Here are my thoughts on nurturing your romantic relationship with your partner, and especially one who is not a law student or a lawyer.

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Create a Care Package for the Law Student in your Life!

Create a Care Package for the Law Student in your Life!This week we welcome back guest writer Tiffany Lo to talk about some ideas for care packages to make a law student in your life feel appreciated and cared for!

It is no secret that law school is hard and the legal profession has a serious mental health issue. I have experienced and seen first-hand the stress and anxiety that law students face, and have admired students’ and law schools’ efforts to alleviate these challenges, such as organizing study breaks or providing a therapist.

With many friends starting law school this fall, I started reflecting upon what would have made my transition into law school life more painless. And recently, in preparation for lunch with a dear friend and incoming 1L, I assembled a care package for her.

Now, I would like to share a list of things that could go into a care package for the law student in your life. Some of things are practical, while others are fun, but they all are important in my book.

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How to make the most of a Legal Job or Internship – Setting Goals and Meeting Them

How to make the most of a Legal Job or Internship - Setting Goals and meeting themThis week we welcome back guest writer and law student Tiffany Lo to talk about why it’s important to have goals at a legal job.

Wondering what to expect in your legal job or internship? Hoping to set yourself up for success and make the most of your experience? Then you are in the right place!

A legal job or internship is a great opportunity to understand how law is put into practice. You will get the opportunity to work on real cases and issues, supervised by legal professionals who have experience and knowledge in the field.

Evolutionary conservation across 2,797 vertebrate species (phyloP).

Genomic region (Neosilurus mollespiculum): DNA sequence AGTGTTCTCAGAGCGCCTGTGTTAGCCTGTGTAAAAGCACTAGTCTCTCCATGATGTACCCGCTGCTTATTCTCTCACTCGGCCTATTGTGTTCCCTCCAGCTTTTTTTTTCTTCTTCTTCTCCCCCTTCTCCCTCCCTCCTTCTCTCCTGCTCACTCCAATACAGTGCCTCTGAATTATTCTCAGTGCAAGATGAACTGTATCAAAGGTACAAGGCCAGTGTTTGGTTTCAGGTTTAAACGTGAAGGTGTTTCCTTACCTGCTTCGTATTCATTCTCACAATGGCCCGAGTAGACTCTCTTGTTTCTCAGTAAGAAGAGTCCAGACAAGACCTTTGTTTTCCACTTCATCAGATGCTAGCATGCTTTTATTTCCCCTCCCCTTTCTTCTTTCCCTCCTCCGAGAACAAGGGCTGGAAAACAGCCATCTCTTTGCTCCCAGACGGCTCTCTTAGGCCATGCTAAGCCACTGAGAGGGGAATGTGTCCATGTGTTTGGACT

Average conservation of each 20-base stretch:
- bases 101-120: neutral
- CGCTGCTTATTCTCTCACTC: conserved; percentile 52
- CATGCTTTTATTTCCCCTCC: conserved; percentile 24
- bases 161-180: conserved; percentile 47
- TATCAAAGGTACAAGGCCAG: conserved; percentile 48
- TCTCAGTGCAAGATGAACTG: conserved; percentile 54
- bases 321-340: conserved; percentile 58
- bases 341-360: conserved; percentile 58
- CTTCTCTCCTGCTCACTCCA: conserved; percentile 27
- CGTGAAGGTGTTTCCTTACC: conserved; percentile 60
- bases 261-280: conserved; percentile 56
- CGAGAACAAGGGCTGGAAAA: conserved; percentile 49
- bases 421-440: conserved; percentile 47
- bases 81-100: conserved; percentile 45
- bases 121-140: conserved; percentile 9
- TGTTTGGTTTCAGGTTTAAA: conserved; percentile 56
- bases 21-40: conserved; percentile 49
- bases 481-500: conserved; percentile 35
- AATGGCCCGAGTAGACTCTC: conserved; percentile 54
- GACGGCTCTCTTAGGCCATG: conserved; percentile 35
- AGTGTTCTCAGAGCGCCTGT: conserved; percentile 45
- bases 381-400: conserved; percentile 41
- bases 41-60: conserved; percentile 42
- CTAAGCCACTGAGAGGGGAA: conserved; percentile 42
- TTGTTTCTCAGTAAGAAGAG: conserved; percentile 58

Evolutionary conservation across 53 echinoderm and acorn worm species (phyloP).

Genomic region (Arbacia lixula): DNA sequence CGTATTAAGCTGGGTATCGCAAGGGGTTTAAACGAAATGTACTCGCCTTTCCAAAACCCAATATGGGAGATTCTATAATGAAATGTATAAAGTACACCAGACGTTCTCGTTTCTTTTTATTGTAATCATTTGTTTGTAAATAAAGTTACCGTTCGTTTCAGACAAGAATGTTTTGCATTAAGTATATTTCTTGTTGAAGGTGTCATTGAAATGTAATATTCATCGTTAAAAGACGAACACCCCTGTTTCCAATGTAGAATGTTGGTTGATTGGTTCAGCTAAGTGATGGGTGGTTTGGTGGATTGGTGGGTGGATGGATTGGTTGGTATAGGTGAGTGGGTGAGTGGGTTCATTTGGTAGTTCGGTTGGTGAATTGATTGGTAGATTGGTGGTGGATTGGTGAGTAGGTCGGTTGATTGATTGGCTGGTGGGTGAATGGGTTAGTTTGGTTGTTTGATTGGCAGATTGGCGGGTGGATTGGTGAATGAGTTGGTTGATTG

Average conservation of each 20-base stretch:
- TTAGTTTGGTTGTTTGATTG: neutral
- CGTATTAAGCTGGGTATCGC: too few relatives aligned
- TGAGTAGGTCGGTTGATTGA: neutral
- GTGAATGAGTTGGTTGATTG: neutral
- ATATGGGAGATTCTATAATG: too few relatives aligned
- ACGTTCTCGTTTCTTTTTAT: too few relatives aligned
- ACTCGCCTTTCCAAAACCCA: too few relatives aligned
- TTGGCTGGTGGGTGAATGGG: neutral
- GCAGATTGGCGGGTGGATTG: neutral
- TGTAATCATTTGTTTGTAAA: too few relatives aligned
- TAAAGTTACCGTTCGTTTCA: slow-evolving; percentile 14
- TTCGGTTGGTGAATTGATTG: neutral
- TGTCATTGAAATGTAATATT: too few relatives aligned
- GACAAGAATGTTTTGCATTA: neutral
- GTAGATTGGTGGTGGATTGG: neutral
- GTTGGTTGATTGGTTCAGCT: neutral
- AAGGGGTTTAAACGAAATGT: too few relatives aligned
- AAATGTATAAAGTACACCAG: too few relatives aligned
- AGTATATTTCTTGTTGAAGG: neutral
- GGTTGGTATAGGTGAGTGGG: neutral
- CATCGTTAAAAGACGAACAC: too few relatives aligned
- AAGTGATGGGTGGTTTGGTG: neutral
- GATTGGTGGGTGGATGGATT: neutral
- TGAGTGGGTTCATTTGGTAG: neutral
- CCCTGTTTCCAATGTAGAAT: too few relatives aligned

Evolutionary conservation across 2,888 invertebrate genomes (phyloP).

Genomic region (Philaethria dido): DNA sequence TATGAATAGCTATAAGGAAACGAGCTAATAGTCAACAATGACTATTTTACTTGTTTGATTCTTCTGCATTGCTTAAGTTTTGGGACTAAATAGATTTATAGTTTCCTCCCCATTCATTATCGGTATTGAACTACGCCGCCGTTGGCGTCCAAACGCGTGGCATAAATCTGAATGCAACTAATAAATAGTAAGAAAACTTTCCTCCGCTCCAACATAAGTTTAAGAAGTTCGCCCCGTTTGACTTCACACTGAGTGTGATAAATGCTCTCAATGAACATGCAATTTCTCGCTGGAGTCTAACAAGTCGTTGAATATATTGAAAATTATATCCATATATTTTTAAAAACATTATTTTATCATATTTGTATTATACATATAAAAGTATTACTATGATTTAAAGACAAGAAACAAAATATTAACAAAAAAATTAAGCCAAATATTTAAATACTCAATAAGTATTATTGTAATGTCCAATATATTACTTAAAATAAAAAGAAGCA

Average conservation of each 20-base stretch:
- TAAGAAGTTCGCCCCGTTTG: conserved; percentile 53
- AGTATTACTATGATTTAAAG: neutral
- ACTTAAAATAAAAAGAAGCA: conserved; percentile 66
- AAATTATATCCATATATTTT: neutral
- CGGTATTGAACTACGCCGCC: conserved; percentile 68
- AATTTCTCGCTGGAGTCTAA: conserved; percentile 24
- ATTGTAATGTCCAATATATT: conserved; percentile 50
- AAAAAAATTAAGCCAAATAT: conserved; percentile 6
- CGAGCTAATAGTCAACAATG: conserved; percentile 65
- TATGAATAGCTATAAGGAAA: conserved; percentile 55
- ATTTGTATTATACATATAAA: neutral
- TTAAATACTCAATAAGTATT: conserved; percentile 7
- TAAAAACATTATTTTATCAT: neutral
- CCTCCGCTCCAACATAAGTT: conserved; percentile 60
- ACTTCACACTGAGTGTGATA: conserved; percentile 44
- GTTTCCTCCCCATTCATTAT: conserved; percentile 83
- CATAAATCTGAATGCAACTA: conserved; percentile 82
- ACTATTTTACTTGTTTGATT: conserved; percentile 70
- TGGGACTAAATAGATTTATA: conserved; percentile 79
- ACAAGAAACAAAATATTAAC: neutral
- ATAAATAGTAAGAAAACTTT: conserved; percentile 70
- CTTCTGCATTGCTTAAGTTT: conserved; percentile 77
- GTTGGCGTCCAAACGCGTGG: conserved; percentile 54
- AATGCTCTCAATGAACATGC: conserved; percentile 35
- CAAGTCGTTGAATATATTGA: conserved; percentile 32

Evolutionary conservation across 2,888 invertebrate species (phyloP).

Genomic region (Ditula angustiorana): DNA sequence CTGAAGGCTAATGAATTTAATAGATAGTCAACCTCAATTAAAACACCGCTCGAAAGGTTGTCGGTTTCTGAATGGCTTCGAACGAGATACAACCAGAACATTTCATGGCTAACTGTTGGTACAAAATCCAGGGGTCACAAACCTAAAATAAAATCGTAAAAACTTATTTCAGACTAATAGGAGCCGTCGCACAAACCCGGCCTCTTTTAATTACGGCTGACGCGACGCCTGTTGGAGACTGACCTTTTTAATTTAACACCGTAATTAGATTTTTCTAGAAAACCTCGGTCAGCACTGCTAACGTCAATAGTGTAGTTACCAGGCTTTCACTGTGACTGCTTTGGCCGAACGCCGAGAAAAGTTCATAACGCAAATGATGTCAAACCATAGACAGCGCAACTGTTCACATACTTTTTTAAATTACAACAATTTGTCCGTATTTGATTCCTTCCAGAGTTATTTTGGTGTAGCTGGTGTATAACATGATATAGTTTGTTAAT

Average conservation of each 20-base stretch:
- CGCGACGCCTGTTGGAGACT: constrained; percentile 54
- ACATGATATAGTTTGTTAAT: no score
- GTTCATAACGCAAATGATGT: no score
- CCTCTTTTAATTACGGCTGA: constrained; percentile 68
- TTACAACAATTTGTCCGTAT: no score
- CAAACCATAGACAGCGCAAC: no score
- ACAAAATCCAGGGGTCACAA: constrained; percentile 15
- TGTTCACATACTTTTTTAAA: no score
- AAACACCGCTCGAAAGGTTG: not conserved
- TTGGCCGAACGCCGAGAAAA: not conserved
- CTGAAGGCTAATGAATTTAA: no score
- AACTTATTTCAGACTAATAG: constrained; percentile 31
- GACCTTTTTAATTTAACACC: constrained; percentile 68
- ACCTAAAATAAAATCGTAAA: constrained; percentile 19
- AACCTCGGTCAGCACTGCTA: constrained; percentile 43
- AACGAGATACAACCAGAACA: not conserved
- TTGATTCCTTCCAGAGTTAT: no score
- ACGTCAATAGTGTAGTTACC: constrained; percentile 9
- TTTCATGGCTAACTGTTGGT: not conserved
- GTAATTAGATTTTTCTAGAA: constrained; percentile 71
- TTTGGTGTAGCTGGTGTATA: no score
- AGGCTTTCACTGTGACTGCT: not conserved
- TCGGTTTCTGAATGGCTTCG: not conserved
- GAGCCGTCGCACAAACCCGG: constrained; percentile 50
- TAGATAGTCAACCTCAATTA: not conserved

Having worked as a legal assistant, summer associate, and in-house legal intern, I have been able to learn from different legal work environments and assignments. One of my takeaways from these experiences is to set goals. [Read more…]

5 Takeaways from My In-House Legal Internship

5 Takeaways from my In-House Legal InternshipThis week we welcome back guest writer Tiffany Lo to talk about her experience at an in-house internship over the summer.

Over the summer, I had the great fortune of working as an in-house legal intern at a multinational computer software company. With this opportunity, I made it a priority to understand what it means to be an in-house lawyer, especially in contrast to working in private practice.

Here are some of the lessons I learned through shadowing and chatting with in-house lawyers:

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Tips for 1Ls to Prepare a Strong Transfer Application

Tips for 1Ls to Prepare a Strong Transfer ApplicationThis week we welcome back guest writer Tiffany Lo to talk about how to go about preparing the best transfer application you can.

Are you a 1L thinking about transferring law schools? If so, this post is for you! As a transfer student myself, I remember putting together my application as a worldwide pandemic raged on and interpersonal relations were developed and maintained through a computer screen.

Current 1Ls are in a similar predicament – many of them have not been able to go on campus or form close relationships with their professors and classmates. Under these constraints, campus culture has become difficult to discern. With travel restrictions, they cannot go visit other schools or sit in on classes. All of this has compounded the stress of the transfer application process.

I recently spoke to a 1L who is considering transferring. His questions spoke to the challenges with the process itself and concerns about being a transfer student, especially given the state of the world. Here are my tips for preparing a strong transfer application: [Read more…]

Five Foundational Principles of Good (Legal) Writing

Five Foundational Principles of Good (Legal) WritingThis week we welcome back guest writer Tiffany Lo to discuss some important basics in legal writing.

Have you ever gotten a headache from reading a statutory provision that went on for ten lines? Or a sentence in a court opinion featuring too many dependent clauses? Or a legal brief with too much jargon or unnecessary words like herein or thereafter?

As a student of the law, I have always been puzzled by why legislators, attorneys, and judges express ideas in convoluted ways. I am also delighted when a legal brief or court ruling is clean and concise, without compromising on sharp and compelling analysis. [Read more…]

7 Law School Resolutions For The New Year

7 Law School Resolutions For The New YearThis week we welcome back guest writer Tiffany Lo to talk about starting fresh in the new year with some resolutions.

Being a law student is not easy. There is always room for improvement—to make things more efficient, to grow your knowledge, to hone your legal skills. This year, consider adopting some of these new year resolutions: